After almost ten years as a student pastor sandwiched around a small stint as a pastor of a small country church while I was studying at seminary, God changed me. And I mean really changed me. Up to that point, I had experienced what most would call a successful career in ministry. I was the golden child: freshly returned from seminary to be an associate pastor at the church I had grown up in, one of the largest churches in my hometown. Our student ministry had experienced pretty significant growth. I was baptizing students on a regular basis. By all measurements, things were going really well.
Then it happened. God opened my eyes. Things I had never noticed before were now at the forefront of my tunnel vision. A lot of those painful revelations concerned me personally: the level of comfort I had as a Christian and as a pastor, the complete lack of sacrifice I experienced, the amount of time and money I was wasting.
But one major revelation was more outwardly focused. I started to see that there were a number of people in our city that many of our current churches really weren’t set up to effectively reach. Our programs and events were largely intended to get people into the doors of the church. But I started to realize that there was a big chunk of our populace that would never step foot into the doors of a church in order to be affected by those programs and events. We were missing a huge number of people in our city, and we weren’t really doing a whole lot about it.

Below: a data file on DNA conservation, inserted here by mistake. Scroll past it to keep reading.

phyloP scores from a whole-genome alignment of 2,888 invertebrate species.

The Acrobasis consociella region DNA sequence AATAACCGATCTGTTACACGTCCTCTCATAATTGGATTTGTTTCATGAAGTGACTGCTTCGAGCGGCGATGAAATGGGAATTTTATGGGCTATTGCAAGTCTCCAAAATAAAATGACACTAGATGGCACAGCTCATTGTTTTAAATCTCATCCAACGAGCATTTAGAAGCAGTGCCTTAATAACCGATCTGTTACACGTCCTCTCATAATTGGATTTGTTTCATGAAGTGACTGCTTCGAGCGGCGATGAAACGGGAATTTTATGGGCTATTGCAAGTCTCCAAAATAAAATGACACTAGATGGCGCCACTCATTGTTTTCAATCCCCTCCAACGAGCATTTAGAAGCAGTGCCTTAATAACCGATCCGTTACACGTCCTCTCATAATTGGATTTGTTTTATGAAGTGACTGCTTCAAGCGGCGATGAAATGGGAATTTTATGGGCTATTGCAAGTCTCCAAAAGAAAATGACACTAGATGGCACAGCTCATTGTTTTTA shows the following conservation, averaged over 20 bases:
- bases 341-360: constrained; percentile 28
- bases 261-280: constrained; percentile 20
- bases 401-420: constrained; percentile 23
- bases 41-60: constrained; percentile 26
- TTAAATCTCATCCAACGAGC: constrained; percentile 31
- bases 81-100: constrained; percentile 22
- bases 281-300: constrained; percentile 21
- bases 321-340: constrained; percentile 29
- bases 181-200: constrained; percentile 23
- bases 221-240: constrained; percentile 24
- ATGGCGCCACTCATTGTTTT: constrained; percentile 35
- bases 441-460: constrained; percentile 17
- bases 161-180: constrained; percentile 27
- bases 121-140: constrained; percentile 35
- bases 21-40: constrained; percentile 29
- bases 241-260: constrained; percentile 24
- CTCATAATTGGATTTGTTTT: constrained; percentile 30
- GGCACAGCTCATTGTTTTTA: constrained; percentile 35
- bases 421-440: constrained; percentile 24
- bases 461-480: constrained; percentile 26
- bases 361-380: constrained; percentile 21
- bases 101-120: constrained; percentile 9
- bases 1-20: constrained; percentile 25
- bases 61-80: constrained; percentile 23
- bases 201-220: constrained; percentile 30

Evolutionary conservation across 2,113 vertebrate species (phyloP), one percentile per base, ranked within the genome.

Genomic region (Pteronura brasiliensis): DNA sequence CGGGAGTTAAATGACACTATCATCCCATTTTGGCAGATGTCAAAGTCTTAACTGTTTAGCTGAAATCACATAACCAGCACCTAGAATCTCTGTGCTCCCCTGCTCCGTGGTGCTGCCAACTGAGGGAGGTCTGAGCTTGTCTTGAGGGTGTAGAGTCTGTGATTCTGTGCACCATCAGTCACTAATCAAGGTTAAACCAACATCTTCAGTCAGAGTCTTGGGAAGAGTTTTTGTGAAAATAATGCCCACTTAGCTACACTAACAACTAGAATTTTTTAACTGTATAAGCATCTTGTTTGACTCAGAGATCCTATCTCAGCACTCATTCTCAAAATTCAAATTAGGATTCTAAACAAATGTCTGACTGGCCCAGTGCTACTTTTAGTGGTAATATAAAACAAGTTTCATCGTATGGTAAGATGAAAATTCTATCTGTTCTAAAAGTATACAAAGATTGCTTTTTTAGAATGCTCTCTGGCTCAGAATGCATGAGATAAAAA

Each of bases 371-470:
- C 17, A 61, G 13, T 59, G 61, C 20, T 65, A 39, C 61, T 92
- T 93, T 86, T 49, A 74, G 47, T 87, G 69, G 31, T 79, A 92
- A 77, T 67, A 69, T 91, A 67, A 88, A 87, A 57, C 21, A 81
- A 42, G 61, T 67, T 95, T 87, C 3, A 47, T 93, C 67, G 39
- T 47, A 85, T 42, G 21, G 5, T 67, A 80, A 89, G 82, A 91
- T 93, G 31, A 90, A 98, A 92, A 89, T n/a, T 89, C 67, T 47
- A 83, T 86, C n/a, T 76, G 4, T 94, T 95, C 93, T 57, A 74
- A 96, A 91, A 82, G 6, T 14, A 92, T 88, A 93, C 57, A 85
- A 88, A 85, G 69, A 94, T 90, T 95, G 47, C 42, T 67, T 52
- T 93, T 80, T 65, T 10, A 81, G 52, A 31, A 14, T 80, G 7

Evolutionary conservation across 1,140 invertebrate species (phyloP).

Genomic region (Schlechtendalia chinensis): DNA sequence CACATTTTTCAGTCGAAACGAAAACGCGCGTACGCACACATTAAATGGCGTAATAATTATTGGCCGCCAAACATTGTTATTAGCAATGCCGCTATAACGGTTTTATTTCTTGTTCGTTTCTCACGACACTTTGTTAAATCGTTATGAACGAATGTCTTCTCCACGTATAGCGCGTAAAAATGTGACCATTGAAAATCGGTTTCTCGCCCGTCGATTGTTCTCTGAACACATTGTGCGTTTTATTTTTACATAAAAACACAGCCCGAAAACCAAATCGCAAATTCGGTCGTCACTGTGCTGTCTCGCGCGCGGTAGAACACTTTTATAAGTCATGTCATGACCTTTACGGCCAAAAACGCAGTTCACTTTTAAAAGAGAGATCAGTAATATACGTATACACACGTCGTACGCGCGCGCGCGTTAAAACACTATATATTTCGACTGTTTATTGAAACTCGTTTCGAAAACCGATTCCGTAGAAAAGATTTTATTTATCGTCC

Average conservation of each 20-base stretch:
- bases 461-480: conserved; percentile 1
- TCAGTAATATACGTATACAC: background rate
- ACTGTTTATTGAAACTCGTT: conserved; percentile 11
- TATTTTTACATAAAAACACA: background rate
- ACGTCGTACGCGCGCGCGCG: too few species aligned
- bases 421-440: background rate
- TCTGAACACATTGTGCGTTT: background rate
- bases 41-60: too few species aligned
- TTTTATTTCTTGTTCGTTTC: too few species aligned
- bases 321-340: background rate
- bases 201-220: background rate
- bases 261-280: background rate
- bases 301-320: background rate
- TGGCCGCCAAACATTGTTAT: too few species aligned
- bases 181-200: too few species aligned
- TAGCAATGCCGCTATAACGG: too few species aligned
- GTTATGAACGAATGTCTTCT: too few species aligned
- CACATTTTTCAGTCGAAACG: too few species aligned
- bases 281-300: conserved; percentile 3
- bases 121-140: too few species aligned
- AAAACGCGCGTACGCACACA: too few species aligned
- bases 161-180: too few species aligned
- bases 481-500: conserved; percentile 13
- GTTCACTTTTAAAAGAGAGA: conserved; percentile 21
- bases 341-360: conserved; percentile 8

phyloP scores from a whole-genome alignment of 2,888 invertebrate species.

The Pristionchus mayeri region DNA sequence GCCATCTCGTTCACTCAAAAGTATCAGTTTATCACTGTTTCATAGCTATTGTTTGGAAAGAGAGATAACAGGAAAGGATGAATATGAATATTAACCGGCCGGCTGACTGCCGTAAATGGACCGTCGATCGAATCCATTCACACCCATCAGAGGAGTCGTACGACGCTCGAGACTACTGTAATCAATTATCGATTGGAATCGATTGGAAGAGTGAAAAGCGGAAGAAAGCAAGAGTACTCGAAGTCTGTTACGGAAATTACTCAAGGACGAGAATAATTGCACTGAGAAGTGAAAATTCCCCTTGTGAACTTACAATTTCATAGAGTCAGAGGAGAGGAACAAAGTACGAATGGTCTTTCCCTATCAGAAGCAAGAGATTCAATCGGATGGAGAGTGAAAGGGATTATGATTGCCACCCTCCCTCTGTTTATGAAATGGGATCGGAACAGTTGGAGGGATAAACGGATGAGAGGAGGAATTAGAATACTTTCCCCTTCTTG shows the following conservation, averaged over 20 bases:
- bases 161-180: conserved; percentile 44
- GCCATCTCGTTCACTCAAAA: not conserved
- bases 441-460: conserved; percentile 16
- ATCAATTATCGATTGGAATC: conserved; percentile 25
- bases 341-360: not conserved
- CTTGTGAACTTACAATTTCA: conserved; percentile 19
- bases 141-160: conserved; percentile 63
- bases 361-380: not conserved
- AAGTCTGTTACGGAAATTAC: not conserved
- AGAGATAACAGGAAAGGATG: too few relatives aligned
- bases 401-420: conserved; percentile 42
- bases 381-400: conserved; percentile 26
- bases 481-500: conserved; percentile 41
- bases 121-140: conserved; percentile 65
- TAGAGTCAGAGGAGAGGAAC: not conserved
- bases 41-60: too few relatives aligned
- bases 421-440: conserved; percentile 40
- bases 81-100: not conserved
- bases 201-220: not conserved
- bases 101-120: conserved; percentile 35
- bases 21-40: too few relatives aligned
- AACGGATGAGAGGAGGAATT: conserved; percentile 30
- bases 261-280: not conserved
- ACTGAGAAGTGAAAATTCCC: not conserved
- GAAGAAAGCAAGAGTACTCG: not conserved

So I started thinking. Dangerous, I know. I wondered how we as a church could change in order to reach that group of people. My first thought was that we needed to change our approach. Get rid of the attractional approach that only reaches a small group of people. But then I realized that this would be throwing the baby out with the bathwater. If we as a church completely changed, then we would stop being effective with the group who was presently responding to our methodology.
That’s when God changed me. He showed me the solution wasn’t completely changing our present churches, but rather adding to them. Not adding another program or a different event. But adding a completely new church to reach a completely different type of people. I had come to the difficult truth that there are some people that are never going to respond to a First Baptist Anywhere. But they might respond to a different church. It was at that revelation that God made me a church-planter.
So I enlisted some help, and we did it. We started a church completely from scratch. And now I have the great privilege of serving as one of the pastors of The Vineyard, a church dedicated to seeing lives transformed by the power of the gospel. It’s been a crazy ride, but I wouldn’t change it for the world.